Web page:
• patrick gustafson

    I am new to the world of blogging. I enjoyed reading David’s post and plan on continuing to follow this thinking.

    I completely agree with his comment, “As such, we have an immense responsibility to ourselves and to the world.” We need to preserve our rich history of supporting all citizens while maintaining a global presence. With so much going on in the world today, we have lost our focus.

    American education has shifted over the years. While we emphasize 21st Century learning and promote global citizenry, are we truly preparing our students for the future? I agree with your premise, “We endeavor to prepare our children for their future workplace, and rightly so. But we have increasingly worked toward this goal at the expense of preparing them to become knowledgeable and responsible citizens of a democratic society.”

    I am appalled by the lack of knowledge displayed on a daily basis in this country. Working in a predominantly middle class suburban high school setting, I am disturbed by the apathy expressed by low voter turnout year after year. Fewer than half of registered voters make it to the polls. You hit the mark by saying, “Yet the constitution we apparently know so little about grants us the power to select those who will fill our offices of leadership.”

    I am curious about your thoughts with respect to the statement, ” I earnestly beseech our next president to use his or her Department of Education to enact a complete overhaul of Social Studies education in America.” With the election over, based on the new secretary of education’s complete lack of experience and understanding of public schools, where do you see our education system heading today? What can be done?

  • Karie Forrest Cooper

    David,
    Thank you for your thought provoking post.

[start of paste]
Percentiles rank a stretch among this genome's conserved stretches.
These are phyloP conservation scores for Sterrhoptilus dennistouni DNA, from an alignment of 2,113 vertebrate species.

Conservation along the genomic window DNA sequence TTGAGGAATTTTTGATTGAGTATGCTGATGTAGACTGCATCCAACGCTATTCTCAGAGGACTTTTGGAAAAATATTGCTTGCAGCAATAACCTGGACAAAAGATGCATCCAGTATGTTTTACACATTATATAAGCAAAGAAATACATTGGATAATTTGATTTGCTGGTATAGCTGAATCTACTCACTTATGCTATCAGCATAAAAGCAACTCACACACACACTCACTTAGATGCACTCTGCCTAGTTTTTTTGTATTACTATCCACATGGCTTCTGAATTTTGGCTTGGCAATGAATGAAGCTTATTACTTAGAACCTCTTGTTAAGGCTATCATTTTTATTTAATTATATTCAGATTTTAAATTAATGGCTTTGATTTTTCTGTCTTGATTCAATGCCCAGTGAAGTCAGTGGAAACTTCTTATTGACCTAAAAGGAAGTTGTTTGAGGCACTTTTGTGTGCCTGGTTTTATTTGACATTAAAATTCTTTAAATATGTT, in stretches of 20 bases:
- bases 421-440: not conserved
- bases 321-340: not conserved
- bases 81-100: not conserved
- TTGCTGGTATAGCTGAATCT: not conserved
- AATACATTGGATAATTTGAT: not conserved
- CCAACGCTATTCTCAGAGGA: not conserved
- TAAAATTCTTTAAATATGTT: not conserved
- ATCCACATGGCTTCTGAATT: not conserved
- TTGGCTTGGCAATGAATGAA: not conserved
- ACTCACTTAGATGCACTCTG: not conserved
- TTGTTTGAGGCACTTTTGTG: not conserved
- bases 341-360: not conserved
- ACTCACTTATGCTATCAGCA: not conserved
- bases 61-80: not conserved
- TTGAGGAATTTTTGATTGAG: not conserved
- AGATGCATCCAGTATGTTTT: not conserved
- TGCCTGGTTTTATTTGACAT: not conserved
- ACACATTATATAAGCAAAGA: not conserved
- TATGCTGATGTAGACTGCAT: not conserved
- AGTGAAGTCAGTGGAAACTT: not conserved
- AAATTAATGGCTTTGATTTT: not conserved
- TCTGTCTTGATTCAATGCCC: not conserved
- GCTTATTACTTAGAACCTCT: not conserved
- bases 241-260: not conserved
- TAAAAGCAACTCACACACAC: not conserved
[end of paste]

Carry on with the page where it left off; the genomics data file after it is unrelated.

I am a third grade teacher responsible for teaching the three branches of government and local government organization and decision making. Your statement, “We endeavor to prepare our children for their future workplace, and rightly so. But we have increasingly worked toward this goal at the expense of preparing them to become knowledgeable and responsible citizens of a democratic society.” is entirely true in my building.

    I am baffled that anyone would feel that teaching eight and nine year olds test taking skills for the PARCC exam (Partnership for Assessment of Readiness for College and Careers) is more important than teaching them how to be active, engaged citizens in their families, classrooms, schools, neighborhoods, towns, states, and countries and how government works in each of these environments. Yet, that is the reality with which I am faced on a yearly basis. I am held accountable for students that can read, write, and do mathematics according to a timed, standardized test. I am held accountable for students who can, in 60-90 minutes, manipulate content to which they have no connection, for which they cannot study or prepare, and for whom frequently has no relevance.
    Please, Mr. President, I, too, ask you to focus your Department of Education on a social studies overhaul. Let’s stop asking our students to regurgitate useless information on disjointed assessments that are developmentally inappropriate. Let’s ask them, instead, to engage in the history of the world which they will be running in a few short years!


Photo taken by Ewan McIntosh in a Taxi in Shanghai